A contractor’s request that the agency issue a “no-cost” cancellation of its contract was not a default–and did not justify the government’s default termination of the contract.
In a recent decision, the Armed Services Board of Contract Appeals held that a contractor did not repudiate its contract by requesting a cancellation because the contractor’s request was not a “positive, definite, unconditional, and unequivocal refusal to perform.”
When a contractor is declared the winner of a competition, the contractor’s bottom-line pricing is usually revealed to competitors. Typically, the winner has no complaints: it is well-understood that the bottom-line pricing of winning contractors is usually considered public information (the taxpayers have a right to know how the government is spending their money).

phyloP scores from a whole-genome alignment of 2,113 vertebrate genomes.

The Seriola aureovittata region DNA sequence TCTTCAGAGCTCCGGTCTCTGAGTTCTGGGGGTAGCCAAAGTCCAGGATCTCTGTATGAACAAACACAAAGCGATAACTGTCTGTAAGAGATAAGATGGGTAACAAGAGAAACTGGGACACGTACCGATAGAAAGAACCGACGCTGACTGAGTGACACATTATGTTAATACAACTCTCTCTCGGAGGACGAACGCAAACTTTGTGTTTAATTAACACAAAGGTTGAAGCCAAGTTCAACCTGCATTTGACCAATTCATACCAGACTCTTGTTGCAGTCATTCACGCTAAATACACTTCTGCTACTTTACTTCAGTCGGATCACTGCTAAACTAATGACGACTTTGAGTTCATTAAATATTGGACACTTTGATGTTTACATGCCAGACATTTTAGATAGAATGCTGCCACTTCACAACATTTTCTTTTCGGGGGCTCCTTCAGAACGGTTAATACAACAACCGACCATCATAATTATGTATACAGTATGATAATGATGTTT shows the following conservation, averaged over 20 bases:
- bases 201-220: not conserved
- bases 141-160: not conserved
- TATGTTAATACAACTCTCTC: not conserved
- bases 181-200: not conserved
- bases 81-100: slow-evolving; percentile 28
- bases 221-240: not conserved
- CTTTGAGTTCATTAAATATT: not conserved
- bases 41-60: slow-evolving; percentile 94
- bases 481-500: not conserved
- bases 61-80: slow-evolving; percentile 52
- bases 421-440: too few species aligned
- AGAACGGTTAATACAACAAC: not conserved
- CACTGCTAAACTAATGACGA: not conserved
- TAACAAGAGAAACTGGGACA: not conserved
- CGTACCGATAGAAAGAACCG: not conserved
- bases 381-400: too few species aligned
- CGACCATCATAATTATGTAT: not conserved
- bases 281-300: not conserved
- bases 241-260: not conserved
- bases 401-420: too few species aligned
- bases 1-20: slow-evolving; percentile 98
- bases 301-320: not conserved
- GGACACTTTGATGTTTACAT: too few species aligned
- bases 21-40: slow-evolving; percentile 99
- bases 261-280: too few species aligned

But what if, after announcing the supposed awardee’s price, the agency changes its mind and re-opens the competition? The price of the former “winner” is exposed, while the prices of its competitors remain a mystery. It sounds unfair, but in a recent GAO bid protest decision, the GAO refused to require the procuring agency to level the playing field.